Transition from military life to civilian life can be rough—particularly when trying to do it alone. Recognizing this struggle, the staff and volunteers of GallantFew, a nonprofit organization focused on veterans, make every effort to ensure newly transitioned veterans get the help they need. Their mission: to help veterans peacefully and successfully transition from military service to a civilian life filled with hope and purpose.
Through a variety of programs and events, the staff and volunteers of GallantFew work hard to surround newly transitioned veterans with those who can help—creating communities devoted to specific branches of the military, geographical regions, and even career aspirations. By using this strategic approach, GallantFew can establish mentors (“Guides”) who are positioned in the best way to help new veterans (“Future Guides”) cope with the challenges of civilian life. Thousands of Guides and Future Guides, spread across the United States and Europe, maintain meaningful relationships through these communities that contribute to their ability to take positive steps in their lives.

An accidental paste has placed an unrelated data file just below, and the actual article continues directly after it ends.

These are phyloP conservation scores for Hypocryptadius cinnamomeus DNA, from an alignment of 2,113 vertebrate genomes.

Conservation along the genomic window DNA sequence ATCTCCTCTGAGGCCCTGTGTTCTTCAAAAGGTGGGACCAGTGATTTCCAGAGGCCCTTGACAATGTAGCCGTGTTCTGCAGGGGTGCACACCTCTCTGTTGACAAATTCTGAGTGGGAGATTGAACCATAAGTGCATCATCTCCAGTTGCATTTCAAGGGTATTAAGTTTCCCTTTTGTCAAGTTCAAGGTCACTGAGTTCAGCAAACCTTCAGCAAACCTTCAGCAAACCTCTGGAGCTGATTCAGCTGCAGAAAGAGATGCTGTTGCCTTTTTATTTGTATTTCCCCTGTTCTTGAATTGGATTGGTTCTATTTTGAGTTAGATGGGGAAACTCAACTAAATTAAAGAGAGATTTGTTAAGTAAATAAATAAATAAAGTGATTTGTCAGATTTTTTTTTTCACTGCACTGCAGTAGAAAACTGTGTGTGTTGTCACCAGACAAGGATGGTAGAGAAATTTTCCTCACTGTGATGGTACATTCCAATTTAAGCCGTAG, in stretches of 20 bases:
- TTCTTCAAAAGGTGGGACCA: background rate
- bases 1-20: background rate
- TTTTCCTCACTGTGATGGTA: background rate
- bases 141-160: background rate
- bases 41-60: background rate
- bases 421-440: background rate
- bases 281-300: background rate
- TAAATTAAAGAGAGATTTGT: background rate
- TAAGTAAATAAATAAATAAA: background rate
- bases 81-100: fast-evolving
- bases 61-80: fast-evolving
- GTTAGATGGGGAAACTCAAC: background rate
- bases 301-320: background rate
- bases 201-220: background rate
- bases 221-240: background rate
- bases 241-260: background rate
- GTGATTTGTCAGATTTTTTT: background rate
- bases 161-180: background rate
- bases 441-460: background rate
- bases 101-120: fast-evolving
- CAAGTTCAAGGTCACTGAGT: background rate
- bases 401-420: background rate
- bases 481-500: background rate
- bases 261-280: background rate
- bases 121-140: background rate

“We work really hard to help veterans find jobs, keep jobs, and build relationships,” says Karl Monger, Executive Director of GallantFew. “The quicker we can engage them after active duty, and the closer we can make a match between a Future Guide and a Guide, the easier their transition will be.”
“In the past, I would have to keep all of our donor information in an excel sheet and then spend hours writing thank you letters… If we had to go back and do all of these acknowledgements by hand, we’d never have a chance to do anything else.” — Karl Monger, Executive Director of GallantFew
For veterans, early and constant intervention is of the utmost importance. “A lot of veterans won’t ask for help because they feel like they should be able to ‘suck it up’ and just keep going,” explains Monger. “And the longer they do that, the worse things get.”